Evanston's approach to using outsourcing isn't necessarily to save money on information technology operations but rather to save on clinical and administrative operations using information technology.
That strategy is illustrated in two recent applications of technology that:
* Streamline the handling of diagnostic images.
* Automate medication administration.
Late last year Evanston purchased a computer system to handle diagnostic images in a digital format for storage, retrieval and transfer to clinicians who need the images in care and treatment of patients. The image management system from GE Medical Systems comes at a significant capital cost -- terms of the purchase were not disclosed -- but it's also going to eliminate X-ray film, says Jeffrey Hillebrand, Evanston's chief operating officer.
In addition, the images will be more available. They can be accessed as soon as they are created at sites throughout the healthcare system using the Web, he says. Doctors will be able to interpret images as much as a day earlier than they do now, and that means the attending physician can get a report that much earlier and proceed to the next phase of treatment faster.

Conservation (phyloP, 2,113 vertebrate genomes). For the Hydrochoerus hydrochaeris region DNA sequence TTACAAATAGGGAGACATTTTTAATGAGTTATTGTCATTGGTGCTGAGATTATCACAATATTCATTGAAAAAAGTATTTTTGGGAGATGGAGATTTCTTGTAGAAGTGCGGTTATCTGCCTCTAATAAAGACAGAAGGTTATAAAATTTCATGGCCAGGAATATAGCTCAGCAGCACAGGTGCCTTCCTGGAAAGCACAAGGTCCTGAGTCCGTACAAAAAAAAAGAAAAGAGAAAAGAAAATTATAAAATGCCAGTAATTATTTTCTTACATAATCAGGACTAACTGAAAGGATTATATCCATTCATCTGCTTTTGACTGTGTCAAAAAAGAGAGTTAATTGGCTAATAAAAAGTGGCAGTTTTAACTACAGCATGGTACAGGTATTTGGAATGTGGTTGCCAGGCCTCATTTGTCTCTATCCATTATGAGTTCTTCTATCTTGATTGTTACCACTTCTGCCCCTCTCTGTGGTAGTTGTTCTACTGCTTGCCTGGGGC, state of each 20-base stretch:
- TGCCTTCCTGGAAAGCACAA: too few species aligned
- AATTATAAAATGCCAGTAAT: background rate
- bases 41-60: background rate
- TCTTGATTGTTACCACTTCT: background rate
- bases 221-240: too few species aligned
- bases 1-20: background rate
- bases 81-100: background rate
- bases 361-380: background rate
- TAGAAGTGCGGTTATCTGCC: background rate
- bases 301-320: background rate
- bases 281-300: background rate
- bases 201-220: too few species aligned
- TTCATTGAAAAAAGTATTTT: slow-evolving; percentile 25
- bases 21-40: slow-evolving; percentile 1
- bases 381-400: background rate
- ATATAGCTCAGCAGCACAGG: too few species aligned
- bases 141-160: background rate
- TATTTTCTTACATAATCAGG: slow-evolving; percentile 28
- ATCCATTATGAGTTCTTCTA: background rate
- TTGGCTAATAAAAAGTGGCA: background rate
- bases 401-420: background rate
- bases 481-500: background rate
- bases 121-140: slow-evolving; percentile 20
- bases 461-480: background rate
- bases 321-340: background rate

Ultimately it moves patients more quickly through their hospital encounter and gets them discharged faster, Hillebrand says. And it provides one more computer tool to make Evanston operate as a system instead of a collection of facilities.
An automated medication storage and inventory device in use at Evanston is viewed as a "nurse satisfier" that also helps control costs, he says. The device from Pyxis Corp. automatically controls counts of various medications and keeps track of who is accessing the inventory in what drawer at what time of day. The device eliminates an entire process that formerly had to be done manually, and it "frees nurses to do something else," Hillebrand says.
Before the advent of the automated tracking system, nurses had to conduct counts of narcotics three times a day. Now that work is eliminated, he says. And with the inventory on the inpatient floors replenished by pharmacy employees, nurses don't have to run down to pharmacy for prescribed drugs, he adds. "When the nurse needs medication, it's there."